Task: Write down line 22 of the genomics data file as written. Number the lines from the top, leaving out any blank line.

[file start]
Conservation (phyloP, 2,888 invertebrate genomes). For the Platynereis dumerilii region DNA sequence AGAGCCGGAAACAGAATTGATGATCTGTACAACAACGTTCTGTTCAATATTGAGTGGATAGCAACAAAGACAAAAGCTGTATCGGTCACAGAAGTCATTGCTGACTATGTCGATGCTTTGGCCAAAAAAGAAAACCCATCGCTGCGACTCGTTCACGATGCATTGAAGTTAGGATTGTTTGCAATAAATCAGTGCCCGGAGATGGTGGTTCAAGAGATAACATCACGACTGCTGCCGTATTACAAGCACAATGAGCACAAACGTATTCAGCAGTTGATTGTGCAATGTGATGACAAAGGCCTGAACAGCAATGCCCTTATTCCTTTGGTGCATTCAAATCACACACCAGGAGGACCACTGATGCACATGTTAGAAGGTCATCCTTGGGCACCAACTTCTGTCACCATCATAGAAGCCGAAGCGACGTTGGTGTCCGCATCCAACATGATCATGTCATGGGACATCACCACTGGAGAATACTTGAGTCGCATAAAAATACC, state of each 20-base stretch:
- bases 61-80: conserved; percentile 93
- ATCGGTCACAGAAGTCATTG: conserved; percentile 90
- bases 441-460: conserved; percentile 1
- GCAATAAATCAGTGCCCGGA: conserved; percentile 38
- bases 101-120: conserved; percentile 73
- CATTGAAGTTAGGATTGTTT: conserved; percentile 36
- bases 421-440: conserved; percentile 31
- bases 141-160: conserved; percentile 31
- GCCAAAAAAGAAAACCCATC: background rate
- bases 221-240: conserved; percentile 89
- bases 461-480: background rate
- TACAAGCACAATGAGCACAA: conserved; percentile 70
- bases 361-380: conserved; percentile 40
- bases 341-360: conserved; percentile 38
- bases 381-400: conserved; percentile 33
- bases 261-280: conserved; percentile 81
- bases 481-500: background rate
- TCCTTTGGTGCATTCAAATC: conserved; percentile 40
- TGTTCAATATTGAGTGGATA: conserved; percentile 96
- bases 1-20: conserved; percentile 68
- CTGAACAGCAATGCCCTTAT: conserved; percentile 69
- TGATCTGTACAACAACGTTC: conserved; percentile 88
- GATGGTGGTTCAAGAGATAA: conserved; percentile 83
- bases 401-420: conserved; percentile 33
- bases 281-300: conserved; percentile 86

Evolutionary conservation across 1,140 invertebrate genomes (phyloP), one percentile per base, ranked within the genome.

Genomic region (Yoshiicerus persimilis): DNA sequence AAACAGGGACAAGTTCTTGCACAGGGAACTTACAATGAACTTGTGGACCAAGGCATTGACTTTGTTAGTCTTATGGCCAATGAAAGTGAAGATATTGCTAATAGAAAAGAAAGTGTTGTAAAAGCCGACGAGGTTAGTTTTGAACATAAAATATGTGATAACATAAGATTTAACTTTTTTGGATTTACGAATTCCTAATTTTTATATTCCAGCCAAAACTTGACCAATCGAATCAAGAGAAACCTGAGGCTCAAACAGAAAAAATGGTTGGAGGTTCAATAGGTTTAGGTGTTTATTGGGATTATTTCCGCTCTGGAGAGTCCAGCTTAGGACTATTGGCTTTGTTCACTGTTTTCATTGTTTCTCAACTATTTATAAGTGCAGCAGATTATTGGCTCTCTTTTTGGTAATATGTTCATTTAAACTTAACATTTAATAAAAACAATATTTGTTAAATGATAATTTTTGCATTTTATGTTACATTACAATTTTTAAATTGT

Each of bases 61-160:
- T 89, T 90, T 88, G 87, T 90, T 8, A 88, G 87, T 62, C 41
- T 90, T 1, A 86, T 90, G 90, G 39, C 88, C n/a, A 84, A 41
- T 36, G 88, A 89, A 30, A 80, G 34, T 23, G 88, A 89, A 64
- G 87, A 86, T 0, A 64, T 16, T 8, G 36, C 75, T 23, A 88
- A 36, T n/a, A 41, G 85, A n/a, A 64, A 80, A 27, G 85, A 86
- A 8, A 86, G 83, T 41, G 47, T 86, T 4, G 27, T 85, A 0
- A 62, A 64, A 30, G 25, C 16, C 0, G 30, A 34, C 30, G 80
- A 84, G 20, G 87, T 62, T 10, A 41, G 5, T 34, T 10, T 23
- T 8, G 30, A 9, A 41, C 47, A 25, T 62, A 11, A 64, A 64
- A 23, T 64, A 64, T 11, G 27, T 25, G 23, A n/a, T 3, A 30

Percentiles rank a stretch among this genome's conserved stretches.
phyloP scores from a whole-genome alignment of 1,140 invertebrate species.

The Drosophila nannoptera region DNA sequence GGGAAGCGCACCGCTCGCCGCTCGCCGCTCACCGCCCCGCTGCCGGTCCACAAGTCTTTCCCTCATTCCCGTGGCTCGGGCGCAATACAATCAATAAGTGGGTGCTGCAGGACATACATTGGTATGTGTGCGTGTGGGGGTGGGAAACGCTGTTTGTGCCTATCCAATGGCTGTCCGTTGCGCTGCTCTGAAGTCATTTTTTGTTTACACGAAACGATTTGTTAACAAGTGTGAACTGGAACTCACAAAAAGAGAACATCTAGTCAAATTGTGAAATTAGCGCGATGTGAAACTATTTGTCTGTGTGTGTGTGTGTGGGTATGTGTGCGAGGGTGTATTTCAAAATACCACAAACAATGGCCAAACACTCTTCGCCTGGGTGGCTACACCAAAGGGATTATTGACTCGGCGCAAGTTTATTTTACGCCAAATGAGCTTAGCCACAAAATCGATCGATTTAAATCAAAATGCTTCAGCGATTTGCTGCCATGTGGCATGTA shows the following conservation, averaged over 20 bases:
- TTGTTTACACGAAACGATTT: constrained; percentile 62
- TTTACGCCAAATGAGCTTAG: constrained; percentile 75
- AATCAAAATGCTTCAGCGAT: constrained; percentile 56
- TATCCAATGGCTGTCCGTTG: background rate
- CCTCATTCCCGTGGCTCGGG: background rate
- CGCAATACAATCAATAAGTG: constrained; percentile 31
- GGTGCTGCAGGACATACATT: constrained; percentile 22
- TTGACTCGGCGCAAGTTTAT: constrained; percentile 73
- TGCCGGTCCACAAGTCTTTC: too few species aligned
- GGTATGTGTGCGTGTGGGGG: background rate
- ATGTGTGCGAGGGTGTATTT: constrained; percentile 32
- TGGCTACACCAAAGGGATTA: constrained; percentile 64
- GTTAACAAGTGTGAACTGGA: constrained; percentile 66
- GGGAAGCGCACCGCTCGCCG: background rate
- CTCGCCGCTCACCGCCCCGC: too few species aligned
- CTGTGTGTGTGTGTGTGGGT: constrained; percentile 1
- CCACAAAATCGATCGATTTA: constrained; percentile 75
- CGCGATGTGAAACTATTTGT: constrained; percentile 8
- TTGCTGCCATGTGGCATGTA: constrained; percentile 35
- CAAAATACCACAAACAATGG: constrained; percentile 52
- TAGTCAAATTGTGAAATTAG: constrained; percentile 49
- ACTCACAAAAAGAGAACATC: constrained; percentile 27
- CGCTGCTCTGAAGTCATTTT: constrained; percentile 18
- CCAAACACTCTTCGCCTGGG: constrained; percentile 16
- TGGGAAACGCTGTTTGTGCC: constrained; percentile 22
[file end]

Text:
- CTGAACAGCAATGCCCTTAT: conserved; percentile 69